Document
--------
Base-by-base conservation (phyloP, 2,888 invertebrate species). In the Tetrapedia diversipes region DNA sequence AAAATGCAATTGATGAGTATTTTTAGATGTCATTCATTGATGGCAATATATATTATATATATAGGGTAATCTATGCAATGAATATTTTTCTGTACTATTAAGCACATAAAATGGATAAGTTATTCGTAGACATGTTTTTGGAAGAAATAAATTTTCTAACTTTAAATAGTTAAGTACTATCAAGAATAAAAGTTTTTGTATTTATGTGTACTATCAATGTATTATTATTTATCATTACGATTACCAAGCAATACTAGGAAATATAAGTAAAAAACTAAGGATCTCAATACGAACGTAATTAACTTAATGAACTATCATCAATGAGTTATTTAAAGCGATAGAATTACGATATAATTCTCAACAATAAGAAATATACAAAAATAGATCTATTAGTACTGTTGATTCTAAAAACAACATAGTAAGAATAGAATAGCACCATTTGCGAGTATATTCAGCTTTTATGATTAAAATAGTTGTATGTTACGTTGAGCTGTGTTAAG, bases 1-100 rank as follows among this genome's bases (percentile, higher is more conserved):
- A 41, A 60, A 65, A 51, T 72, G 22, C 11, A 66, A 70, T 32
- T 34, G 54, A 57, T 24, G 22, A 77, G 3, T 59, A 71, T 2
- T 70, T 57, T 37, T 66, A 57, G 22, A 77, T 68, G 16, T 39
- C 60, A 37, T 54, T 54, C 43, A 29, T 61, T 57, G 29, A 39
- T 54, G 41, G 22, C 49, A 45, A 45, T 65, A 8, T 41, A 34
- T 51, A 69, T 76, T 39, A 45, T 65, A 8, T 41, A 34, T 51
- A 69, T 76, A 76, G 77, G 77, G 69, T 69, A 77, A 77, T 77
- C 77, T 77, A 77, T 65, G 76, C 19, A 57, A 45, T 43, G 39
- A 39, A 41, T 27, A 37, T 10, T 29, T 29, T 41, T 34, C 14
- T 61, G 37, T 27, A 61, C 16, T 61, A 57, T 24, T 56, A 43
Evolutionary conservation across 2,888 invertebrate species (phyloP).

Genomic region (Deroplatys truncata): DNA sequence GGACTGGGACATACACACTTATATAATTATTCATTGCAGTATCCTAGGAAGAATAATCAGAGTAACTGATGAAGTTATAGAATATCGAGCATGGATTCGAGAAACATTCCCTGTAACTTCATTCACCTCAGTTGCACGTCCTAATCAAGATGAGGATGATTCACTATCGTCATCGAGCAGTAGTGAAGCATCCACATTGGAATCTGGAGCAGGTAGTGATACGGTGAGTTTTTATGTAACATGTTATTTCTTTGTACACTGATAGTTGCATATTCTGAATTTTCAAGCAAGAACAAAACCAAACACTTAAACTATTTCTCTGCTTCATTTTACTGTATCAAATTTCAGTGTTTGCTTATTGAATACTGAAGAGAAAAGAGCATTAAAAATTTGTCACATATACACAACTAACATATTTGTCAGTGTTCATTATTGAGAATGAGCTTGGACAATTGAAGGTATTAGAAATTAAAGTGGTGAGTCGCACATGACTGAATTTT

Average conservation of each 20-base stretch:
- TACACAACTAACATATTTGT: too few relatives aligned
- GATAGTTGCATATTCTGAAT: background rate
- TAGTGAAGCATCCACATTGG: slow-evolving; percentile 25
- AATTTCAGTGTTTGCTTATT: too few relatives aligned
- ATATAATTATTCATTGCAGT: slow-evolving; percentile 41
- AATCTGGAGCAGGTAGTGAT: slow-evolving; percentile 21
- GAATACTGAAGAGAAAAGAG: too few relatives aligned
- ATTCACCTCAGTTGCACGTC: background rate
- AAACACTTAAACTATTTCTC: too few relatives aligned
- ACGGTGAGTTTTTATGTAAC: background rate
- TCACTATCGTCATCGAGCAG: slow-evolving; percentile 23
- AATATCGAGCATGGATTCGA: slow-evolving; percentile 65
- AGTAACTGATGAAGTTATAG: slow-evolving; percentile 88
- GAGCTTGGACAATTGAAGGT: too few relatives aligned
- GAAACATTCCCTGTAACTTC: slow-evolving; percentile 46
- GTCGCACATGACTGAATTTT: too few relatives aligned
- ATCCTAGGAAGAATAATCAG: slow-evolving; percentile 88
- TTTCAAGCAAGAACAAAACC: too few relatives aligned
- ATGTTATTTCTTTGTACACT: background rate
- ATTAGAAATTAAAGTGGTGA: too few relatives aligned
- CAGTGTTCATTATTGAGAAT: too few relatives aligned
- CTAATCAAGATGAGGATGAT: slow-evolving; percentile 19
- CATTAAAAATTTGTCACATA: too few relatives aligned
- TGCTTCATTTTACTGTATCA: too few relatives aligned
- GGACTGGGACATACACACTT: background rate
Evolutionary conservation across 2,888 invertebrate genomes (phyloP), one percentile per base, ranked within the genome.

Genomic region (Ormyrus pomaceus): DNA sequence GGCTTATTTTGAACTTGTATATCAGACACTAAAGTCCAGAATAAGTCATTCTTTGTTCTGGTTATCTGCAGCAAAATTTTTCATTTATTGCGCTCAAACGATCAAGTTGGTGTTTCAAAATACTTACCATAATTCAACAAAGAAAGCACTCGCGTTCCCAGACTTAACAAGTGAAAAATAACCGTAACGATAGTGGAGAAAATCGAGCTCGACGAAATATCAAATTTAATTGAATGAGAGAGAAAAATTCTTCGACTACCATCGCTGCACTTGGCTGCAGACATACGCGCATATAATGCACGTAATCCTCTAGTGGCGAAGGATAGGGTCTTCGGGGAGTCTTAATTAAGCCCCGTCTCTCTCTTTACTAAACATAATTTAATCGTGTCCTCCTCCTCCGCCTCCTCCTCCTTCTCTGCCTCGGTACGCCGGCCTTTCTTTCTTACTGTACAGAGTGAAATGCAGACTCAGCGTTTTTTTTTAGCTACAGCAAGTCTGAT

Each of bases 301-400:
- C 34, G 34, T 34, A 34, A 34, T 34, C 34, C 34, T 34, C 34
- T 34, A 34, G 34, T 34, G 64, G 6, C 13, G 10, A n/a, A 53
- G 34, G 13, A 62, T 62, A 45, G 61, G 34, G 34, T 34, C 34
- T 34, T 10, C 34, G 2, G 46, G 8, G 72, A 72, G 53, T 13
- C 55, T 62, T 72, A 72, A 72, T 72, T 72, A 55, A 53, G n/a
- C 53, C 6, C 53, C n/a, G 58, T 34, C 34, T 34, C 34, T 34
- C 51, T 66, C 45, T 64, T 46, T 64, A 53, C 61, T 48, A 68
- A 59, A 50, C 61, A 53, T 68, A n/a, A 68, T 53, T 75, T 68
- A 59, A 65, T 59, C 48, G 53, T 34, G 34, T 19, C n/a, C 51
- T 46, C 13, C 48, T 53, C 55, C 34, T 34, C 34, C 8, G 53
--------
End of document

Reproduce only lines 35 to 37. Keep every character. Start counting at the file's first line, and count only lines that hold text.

- CAGTGTTCATTATTGAGAAT: too few relatives aligned
- CTAATCAAGATGAGGATGAT: slow-evolving; percentile 19
- CATTAAAAATTTGTCACATA: too few relatives aligned